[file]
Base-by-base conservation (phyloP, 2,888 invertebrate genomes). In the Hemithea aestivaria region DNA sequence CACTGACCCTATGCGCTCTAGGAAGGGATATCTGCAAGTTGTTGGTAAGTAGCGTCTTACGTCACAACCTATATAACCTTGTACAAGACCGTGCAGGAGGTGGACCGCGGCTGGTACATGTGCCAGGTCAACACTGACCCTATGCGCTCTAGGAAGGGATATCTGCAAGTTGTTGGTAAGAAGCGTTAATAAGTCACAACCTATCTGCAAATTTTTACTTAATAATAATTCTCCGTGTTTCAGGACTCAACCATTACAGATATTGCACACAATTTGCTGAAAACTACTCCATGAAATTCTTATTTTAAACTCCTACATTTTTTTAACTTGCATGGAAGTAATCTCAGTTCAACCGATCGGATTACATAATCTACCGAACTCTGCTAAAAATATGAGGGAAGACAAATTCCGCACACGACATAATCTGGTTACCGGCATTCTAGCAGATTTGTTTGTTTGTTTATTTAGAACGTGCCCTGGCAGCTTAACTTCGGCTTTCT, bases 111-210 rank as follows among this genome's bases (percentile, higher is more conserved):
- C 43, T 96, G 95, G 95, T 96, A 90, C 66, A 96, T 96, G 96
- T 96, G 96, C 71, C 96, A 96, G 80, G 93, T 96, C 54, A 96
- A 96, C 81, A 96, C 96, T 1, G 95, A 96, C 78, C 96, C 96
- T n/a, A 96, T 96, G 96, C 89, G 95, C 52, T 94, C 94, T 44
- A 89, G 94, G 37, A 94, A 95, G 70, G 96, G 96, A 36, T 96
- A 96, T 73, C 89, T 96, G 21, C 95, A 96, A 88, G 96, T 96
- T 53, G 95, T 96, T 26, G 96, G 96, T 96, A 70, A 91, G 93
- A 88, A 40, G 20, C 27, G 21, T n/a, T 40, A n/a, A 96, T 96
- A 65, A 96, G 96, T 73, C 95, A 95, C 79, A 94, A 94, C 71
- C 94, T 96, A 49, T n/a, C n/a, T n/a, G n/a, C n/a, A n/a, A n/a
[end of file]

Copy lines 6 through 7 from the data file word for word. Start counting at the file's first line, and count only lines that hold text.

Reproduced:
- A 89, G 94, G 37, A 94, A 95, G 70, G 96, G 96, A 36, T 96
- A 96, T 73, C 89, T 96, G 21, C 95, A 96, A 88, G 96, T 96